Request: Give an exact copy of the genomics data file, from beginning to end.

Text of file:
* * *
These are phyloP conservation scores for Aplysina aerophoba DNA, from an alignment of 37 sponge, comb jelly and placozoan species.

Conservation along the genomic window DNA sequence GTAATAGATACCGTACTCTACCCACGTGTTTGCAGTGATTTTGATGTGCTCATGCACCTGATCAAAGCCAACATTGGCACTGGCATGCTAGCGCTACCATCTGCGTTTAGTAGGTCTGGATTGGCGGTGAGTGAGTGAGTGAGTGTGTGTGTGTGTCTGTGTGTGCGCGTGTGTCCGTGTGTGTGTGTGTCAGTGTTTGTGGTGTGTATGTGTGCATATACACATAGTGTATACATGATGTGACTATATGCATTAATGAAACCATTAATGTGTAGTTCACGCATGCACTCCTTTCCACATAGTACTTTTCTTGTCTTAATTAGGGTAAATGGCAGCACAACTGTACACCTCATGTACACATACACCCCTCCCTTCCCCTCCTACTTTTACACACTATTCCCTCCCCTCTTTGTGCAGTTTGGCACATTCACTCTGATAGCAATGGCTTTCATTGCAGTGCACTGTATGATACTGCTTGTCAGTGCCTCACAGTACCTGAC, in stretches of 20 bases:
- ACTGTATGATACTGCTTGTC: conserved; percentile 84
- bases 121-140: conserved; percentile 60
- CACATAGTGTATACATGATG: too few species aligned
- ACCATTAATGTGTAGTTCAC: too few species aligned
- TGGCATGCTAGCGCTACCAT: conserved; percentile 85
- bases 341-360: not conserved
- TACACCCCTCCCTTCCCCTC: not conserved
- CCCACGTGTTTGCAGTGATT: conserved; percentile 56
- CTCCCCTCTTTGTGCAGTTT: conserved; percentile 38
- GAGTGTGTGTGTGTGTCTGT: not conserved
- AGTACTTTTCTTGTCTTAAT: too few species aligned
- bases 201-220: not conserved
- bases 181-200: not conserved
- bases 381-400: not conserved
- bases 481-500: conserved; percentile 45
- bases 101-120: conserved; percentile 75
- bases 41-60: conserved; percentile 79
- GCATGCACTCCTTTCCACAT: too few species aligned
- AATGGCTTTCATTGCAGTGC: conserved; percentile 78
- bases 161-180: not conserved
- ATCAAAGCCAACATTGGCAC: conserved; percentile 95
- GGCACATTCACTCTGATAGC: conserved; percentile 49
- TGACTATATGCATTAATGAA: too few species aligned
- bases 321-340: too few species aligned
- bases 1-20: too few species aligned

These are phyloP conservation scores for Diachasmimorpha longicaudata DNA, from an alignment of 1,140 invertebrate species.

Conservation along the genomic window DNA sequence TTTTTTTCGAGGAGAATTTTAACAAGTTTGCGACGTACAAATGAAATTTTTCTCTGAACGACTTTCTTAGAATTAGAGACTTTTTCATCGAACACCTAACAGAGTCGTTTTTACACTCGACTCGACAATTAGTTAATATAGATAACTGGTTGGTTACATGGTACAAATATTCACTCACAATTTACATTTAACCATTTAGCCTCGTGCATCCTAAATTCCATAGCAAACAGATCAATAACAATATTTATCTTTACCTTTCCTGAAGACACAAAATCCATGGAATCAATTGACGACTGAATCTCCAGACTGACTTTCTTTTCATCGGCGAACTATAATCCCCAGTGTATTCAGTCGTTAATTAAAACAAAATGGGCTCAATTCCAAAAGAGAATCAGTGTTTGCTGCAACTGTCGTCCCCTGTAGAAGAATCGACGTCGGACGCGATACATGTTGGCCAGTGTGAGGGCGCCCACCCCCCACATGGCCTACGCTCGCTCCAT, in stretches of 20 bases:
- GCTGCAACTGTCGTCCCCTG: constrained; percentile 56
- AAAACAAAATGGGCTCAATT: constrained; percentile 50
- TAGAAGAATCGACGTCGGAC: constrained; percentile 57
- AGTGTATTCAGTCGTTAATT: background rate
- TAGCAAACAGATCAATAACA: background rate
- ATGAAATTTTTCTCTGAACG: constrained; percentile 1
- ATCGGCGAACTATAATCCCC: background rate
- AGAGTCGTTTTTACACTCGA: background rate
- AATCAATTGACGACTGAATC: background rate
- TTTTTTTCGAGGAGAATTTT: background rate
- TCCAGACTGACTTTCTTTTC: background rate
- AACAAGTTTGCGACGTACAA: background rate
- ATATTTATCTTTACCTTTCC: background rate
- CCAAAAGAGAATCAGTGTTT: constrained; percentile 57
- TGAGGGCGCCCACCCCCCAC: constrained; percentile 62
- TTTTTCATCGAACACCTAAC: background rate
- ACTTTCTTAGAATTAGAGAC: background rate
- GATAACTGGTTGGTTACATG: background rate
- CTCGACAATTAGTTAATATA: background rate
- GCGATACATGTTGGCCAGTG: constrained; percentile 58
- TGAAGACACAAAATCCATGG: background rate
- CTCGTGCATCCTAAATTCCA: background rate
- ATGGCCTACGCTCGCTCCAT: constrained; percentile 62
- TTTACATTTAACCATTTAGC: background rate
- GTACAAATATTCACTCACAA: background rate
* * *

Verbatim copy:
These are phyloP conservation scores for Aplysina aerophoba DNA, from an alignment of 37 sponge, comb jelly and placozoan species.

Conservation along the genomic window DNA sequence GTAATAGATACCGTACTCTACCCACGTGTTTGCAGTGATTTTGATGTGCTCATGCACCTGATCAAAGCCAACATTGGCACTGGCATGCTAGCGCTACCATCTGCGTTTAGTAGGTCTGGATTGGCGGTGAGTGAGTGAGTGAGTGTGTGTGTGTGTCTGTGTGTGCGCGTGTGTCCGTGTGTGTGTGTGTCAGTGTTTGTGGTGTGTATGTGTGCATATACACATAGTGTATACATGATGTGACTATATGCATTAATGAAACCATTAATGTGTAGTTCACGCATGCACTCCTTTCCACATAGTACTTTTCTTGTCTTAATTAGGGTAAATGGCAGCACAACTGTACACCTCATGTACACATACACCCCTCCCTTCCCCTCCTACTTTTACACACTATTCCCTCCCCTCTTTGTGCAGTTTGGCACATTCACTCTGATAGCAATGGCTTTCATTGCAGTGCACTGTATGATACTGCTTGTCAGTGCCTCACAGTACCTGAC, in stretches of 20 bases:
- ACTGTATGATACTGCTTGTC: conserved; percentile 84
- bases 121-140: conserved; percentile 60
- CACATAGTGTATACATGATG: too few species aligned
- ACCATTAATGTGTAGTTCAC: too few species aligned
- TGGCATGCTAGCGCTACCAT: conserved; percentile 85
- bases 341-360: not conserved
- TACACCCCTCCCTTCCCCTC: not conserved
- CCCACGTGTTTGCAGTGATT: conserved; percentile 56
- CTCCCCTCTTTGTGCAGTTT: conserved; percentile 38
- GAGTGTGTGTGTGTGTCTGT: not conserved
- AGTACTTTTCTTGTCTTAAT: too few species aligned
- bases 201-220: not conserved
- bases 181-200: not conserved
- bases 381-400: not conserved
- bases 481-500: conserved; percentile 45
- bases 101-120: conserved; percentile 75
- bases 41-60: conserved; percentile 79
- GCATGCACTCCTTTCCACAT: too few species aligned
- AATGGCTTTCATTGCAGTGC: conserved; percentile 78
- bases 161-180: not conserved
- ATCAAAGCCAACATTGGCAC: conserved; percentile 95
- GGCACATTCACTCTGATAGC: conserved; percentile 49
- TGACTATATGCATTAATGAA: too few species aligned
- bases 321-340: too few species aligned
- bases 1-20: too few species aligned

These are phyloP conservation scores for Diachasmimorpha longicaudata DNA, from an alignment of 1,140 invertebrate species.

Conservation along the genomic window DNA sequence TTTTTTTCGAGGAGAATTTTAACAAGTTTGCGACGTACAAATGAAATTTTTCTCTGAACGACTTTCTTAGAATTAGAGACTTTTTCATCGAACACCTAACAGAGTCGTTTTTACACTCGACTCGACAATTAGTTAATATAGATAACTGGTTGGTTACATGGTACAAATATTCACTCACAATTTACATTTAACCATTTAGCCTCGTGCATCCTAAATTCCATAGCAAACAGATCAATAACAATATTTATCTTTACCTTTCCTGAAGACACAAAATCCATGGAATCAATTGACGACTGAATCTCCAGACTGACTTTCTTTTCATCGGCGAACTATAATCCCCAGTGTATTCAGTCGTTAATTAAAACAAAATGGGCTCAATTCCAAAAGAGAATCAGTGTTTGCTGCAACTGTCGTCCCCTGTAGAAGAATCGACGTCGGACGCGATACATGTTGGCCAGTGTGAGGGCGCCCACCCCCCACATGGCCTACGCTCGCTCCAT, in stretches of 20 bases:
- GCTGCAACTGTCGTCCCCTG: constrained; percentile 56
- AAAACAAAATGGGCTCAATT: constrained; percentile 50
- TAGAAGAATCGACGTCGGAC: constrained; percentile 57
- AGTGTATTCAGTCGTTAATT: background rate
- TAGCAAACAGATCAATAACA: background rate
- ATGAAATTTTTCTCTGAACG: constrained; percentile 1
- ATCGGCGAACTATAATCCCC: background rate
- AGAGTCGTTTTTACACTCGA: background rate
- AATCAATTGACGACTGAATC: background rate
- TTTTTTTCGAGGAGAATTTT: background rate
- TCCAGACTGACTTTCTTTTC: background rate
- AACAAGTTTGCGACGTACAA: background rate
- ATATTTATCTTTACCTTTCC: background rate
- CCAAAAGAGAATCAGTGTTT: constrained; percentile 57
- TGAGGGCGCCCACCCCCCAC: constrained; percentile 62
- TTTTTCATCGAACACCTAAC: background rate
- ACTTTCTTAGAATTAGAGAC: background rate
- GATAACTGGTTGGTTACATG: background rate
- CTCGACAATTAGTTAATATA: background rate
- GCGATACATGTTGGCCAGTG: constrained; percentile 58
- TGAAGACACAAAATCCATGG: background rate
- CTCGTGCATCCTAAATTCCA: background rate
- ATGGCCTACGCTCGCTCCAT: constrained; percentile 62
- TTTACATTTAACCATTTAGC: background rate
- GTACAAATATTCACTCACAA: background rate